City wonders: a wander around one of our fabulous cities makes for a great day out, especially if you are a lover of architecture and history.
BORDEAUX, Gironde immediately brings to mind the famous Pont de Pierre, the fabulous Grand Théâtre and the beautiful Cathédrale Saint-André. Then there are the numerous and diverse museums, multi-cultural restaurants and, not forgetting the wine, the spectacular La Cité du Vin. A trip along the Gironde estuary will reveal the Islands of Margaux, Nouvelle and Patiras; natural, agricultural spots now providing sustainable cultural tourism. For a breath-taking view of the city, climb the 230 stone steps of the Tour Pey-Berland or stop by the Grand Hotel’s Night Beach or the rooftop bars at Le Siman, L’Estacade, L’I.Boat and, amongst others, Mama Shelter. As well as the shopping and the architectural splendour of the many arcades, the Esplanade des Quinconces is said to be the largest square in Europe and, with its extraordinary Monument aux Girondins fountain and sculptures, is definitely not to be missed. Breathtaking!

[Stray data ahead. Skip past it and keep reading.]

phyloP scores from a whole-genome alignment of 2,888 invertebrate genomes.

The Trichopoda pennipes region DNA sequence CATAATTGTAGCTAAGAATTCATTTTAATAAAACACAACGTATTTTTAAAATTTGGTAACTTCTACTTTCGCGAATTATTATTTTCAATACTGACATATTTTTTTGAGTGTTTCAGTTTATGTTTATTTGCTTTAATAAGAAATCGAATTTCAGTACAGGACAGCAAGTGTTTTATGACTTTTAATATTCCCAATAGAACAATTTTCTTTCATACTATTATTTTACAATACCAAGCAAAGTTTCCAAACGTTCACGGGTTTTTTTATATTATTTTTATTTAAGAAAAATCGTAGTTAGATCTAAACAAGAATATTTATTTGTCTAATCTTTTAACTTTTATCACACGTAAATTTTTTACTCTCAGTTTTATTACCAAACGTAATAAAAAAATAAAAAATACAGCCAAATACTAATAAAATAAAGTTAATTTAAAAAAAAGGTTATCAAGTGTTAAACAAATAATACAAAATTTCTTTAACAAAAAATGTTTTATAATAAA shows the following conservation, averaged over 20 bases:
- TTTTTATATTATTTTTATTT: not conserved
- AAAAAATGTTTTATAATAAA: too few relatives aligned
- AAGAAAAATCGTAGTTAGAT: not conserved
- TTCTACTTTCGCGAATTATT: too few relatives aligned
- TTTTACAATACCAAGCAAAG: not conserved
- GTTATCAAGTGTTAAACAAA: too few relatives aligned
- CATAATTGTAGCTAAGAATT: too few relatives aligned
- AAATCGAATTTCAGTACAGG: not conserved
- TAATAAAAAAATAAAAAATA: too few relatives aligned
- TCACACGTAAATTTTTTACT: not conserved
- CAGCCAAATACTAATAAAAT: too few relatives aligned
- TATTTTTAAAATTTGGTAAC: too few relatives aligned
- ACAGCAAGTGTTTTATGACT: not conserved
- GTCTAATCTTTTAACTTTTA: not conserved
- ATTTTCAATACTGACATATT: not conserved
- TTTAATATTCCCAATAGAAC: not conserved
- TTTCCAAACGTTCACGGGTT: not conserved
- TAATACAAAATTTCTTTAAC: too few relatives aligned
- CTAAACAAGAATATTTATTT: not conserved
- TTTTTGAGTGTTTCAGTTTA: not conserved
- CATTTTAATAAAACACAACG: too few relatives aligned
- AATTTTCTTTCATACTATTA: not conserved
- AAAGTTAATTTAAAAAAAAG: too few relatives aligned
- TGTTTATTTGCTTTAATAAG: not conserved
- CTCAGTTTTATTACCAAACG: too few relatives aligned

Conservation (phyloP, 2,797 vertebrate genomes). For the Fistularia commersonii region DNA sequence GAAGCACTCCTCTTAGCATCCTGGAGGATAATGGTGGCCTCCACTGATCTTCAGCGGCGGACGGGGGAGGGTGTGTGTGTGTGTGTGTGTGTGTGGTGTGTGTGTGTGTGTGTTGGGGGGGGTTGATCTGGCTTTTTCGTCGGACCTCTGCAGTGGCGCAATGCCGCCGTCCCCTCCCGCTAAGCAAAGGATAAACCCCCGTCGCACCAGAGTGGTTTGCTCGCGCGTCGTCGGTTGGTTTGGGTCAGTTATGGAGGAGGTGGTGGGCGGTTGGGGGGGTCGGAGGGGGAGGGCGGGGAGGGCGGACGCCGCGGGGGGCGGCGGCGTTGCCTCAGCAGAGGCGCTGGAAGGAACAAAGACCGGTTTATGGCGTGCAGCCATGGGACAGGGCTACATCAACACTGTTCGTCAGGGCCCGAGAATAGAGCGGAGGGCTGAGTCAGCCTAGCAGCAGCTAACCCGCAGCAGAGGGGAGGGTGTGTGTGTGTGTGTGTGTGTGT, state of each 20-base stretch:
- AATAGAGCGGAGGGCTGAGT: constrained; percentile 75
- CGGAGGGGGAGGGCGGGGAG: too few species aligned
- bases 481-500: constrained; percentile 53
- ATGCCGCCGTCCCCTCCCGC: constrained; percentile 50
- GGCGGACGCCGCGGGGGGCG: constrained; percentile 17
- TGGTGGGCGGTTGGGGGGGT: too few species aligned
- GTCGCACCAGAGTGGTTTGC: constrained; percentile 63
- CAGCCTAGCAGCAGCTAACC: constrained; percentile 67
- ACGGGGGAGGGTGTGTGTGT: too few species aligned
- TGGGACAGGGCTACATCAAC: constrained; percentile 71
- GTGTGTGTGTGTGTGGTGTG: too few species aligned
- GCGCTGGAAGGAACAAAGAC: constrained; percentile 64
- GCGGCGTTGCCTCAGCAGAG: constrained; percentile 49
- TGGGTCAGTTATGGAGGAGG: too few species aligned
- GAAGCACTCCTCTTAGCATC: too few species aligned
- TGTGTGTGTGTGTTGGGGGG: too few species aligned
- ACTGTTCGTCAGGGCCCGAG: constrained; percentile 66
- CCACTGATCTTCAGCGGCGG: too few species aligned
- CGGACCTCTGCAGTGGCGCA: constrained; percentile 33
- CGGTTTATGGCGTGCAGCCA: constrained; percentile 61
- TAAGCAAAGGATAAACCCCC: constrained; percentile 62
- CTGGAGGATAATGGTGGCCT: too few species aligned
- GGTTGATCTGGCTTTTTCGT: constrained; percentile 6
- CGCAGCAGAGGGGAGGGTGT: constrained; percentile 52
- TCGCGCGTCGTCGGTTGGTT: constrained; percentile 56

Bordeaux at night
AGEN, Préfecture of Lot et Garonne boasts the world’s best prunes and its own spectacular Pont Canal which carries both a cycle path and the Canal lateral à la Garonne on its 23 arches over the river Garonne. Back in the lively, old town centre you will find a myriad of alleys streets and half-timbered buildings jam packed with all kinds of shops. Look out for the 11th century Tour Chapelet, the oldest monument in Agen and, at the other end of the scale, the Ducourneau Theatre, the first theatre in France to use reinforced concrete! Cathedral St-Caprais and the outstanding Musée des Beaux-Arts form part of the town’s major sights as well as the 14th-century Maison du Senéchal with its pointed arches. Step outside of Agen and you can go back in time to the days of Rome amongst the ruins at Villascopia. City wonders galore.
Agen's famous Pont Canal
As Dordogne’s capital, PERIGUEUX boasts many ancient and beautiful archaeological sites such as the 2nd-century AD temple, the Tour de Vésone. Dedicated to Vesunna, guardian of the Petrocorii tribe who gave the town its name, it features a circular tower and is a stone’s throw from the Musée Gallo-Romain showcasing her excavated Roman villa. You can also visit the remains of the 1st-century amphitheatre, Les Arènes. Thankfully its brutal past is no longer in evidence but, nearby, you can see the well-preserved Roman gateway known as La Porte Normande. The 12th-century St-Etienne-de-la-Cité church stands on an ancient temple dedicated to Mars and was the first Christian church in the city, and sits not far from the Cathédrale St-Front and its impressive cupolas, paintings and carvings. If you “dig” prehistoric artefacts like mammoth tusks, you will also like the Musée d’Art et d’Archéologie.
Dordogne's capital city